I've had a lot of curious thoughts about the relationship with her father and that whole storyline. Did that experience help make her a killer? Was she a bigger participant in the murders her father committed than the film makes obvious to us? Does she take things into her own hands because of her horrible experience with authorities as a child?
I think it's all about control. She lost control of her life (for a while) because of her father's murder spree -- I don't think she was a knowing part of it but the media attention, the bad treatment by police, all left her without a feeling of control. Sometimes she still feels that (the scene where she's told off in the cafe).
That is what the video game stuff is all about. As a video game exec she's in control of an entire (virtual) world and all its details; that job choice makes sense if you consider her thirst for control. Also, right after the rape, what does she do? She takes control of her environment, sweeping up the broken vase. She takes a bubble bath, as if to say, "I may have been raped, but I'M still in control of this evening."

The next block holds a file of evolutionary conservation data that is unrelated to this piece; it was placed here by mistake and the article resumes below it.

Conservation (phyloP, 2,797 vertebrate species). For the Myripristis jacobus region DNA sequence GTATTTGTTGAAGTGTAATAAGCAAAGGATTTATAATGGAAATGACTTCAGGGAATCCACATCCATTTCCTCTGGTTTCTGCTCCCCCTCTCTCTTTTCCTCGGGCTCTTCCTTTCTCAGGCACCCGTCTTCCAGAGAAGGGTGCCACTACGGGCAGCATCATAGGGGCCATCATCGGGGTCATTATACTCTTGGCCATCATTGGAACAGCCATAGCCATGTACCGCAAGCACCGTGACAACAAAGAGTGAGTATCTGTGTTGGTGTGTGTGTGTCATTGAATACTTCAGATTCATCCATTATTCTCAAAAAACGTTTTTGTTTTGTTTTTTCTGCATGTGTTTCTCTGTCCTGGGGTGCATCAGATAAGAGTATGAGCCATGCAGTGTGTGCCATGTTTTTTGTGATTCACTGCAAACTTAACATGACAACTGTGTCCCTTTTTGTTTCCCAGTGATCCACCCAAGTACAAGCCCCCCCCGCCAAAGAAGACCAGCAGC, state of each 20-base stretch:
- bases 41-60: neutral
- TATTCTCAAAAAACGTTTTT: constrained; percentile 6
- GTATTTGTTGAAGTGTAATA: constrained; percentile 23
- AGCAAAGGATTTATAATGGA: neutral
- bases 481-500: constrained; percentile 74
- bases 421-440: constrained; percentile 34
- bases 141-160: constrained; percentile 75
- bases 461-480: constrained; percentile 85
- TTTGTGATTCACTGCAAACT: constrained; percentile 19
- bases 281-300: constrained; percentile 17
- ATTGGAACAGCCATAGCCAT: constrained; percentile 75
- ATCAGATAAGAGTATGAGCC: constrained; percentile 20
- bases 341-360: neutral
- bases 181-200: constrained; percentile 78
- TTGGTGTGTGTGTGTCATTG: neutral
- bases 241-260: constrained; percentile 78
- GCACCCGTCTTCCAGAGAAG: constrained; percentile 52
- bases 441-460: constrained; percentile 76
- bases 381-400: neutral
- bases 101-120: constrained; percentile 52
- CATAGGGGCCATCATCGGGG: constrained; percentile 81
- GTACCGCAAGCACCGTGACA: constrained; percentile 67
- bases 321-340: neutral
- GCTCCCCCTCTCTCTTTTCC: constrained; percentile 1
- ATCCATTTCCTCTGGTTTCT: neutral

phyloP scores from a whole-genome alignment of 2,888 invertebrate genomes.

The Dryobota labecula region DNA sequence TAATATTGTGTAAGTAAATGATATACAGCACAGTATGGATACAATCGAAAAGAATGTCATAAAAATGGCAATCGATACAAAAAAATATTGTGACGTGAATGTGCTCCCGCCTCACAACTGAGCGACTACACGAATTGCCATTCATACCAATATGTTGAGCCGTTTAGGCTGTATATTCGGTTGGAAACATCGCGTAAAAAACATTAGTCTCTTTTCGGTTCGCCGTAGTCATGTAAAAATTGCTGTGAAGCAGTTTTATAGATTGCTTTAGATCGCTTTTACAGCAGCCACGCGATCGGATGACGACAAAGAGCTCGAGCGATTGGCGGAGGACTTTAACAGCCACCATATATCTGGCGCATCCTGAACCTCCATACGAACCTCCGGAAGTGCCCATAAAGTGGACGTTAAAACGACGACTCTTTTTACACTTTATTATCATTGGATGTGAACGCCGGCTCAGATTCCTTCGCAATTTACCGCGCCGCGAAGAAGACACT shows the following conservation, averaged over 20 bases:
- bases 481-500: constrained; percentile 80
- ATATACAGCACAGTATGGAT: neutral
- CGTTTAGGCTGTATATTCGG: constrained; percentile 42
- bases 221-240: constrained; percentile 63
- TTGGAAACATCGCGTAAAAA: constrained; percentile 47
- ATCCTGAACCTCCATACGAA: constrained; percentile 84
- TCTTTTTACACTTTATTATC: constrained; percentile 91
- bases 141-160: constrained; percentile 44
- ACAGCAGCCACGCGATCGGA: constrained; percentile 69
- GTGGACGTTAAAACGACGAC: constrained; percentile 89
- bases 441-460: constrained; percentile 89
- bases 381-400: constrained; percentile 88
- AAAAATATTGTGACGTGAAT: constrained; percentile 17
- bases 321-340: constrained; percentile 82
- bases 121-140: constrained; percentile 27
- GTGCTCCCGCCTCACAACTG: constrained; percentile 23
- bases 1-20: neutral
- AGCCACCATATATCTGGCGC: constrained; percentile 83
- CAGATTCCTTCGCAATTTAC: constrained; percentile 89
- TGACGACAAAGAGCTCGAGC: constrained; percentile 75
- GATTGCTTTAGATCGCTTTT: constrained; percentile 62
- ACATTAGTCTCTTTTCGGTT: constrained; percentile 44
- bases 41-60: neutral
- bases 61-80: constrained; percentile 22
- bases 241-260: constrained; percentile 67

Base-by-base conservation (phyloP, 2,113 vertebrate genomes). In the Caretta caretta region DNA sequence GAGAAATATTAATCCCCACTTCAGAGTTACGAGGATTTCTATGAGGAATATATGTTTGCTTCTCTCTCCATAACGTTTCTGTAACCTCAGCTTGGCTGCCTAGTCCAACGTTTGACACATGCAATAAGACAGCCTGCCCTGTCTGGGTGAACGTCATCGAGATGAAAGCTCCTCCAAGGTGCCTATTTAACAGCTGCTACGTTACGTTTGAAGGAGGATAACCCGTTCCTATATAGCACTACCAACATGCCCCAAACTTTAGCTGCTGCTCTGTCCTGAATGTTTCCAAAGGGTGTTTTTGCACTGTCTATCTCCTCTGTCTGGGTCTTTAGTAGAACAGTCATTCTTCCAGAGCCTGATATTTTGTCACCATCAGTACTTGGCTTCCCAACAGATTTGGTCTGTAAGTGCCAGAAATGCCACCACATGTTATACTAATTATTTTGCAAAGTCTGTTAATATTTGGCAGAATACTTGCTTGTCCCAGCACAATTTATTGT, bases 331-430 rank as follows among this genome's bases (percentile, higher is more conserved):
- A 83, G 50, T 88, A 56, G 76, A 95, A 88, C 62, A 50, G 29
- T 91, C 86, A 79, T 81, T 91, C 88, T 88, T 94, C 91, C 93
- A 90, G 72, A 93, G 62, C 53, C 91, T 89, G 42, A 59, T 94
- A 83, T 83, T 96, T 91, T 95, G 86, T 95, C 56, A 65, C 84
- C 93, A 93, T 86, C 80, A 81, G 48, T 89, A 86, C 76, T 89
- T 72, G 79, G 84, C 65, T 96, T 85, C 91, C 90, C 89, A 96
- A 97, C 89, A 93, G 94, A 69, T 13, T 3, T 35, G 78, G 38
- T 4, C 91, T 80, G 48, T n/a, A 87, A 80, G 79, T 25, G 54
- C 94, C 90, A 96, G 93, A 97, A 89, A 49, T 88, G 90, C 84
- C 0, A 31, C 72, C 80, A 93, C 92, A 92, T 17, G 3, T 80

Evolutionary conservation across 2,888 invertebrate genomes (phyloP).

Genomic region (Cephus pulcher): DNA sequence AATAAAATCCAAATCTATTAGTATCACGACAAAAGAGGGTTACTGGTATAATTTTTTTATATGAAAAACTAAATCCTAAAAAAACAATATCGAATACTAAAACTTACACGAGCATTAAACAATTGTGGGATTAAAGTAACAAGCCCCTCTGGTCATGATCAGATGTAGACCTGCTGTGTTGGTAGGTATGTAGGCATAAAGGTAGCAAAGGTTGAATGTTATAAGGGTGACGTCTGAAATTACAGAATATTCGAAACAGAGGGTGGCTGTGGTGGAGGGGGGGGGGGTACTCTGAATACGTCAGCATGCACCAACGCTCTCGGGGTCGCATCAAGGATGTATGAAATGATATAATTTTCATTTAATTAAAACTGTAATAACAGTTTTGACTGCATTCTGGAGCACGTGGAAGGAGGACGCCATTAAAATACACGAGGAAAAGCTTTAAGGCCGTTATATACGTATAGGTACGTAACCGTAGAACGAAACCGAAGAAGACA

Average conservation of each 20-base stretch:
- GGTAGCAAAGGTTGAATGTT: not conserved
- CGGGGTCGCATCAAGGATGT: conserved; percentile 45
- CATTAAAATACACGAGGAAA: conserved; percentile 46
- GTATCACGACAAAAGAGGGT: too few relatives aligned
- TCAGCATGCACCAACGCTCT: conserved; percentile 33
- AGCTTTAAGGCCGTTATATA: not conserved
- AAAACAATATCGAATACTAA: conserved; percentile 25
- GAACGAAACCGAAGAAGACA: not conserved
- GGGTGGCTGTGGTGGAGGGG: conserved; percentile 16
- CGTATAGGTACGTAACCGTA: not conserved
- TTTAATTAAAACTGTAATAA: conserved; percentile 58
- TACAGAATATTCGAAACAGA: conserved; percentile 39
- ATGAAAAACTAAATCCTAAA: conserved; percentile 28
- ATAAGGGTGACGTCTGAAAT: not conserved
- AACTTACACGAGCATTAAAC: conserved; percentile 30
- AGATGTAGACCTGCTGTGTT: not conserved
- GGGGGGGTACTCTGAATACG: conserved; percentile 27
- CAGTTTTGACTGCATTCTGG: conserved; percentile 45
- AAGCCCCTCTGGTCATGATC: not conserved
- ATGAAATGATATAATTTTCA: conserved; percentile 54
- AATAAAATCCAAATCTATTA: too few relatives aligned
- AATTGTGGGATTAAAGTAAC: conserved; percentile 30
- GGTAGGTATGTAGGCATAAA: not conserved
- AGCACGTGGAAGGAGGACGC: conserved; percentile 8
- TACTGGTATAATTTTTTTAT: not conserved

When her father dies, that is also the start of her relaxing her control. By the end of the movie, you see her letting her ex-husband play her company's finished video game, a metaphor for the fact that she's letting him back into her life instead of holding him at arm's length (just after that she refers him to her colleague to start planning his game idea). By the way, the video game imagery is important throughout; at the end, you also see the female video game character (which was assaulted/murdered earlier in the movie, an obvious stand-in for our main character) "reborn" out of an egg/pod thing into a powerful, independent character ready to kick ass (another metaphor).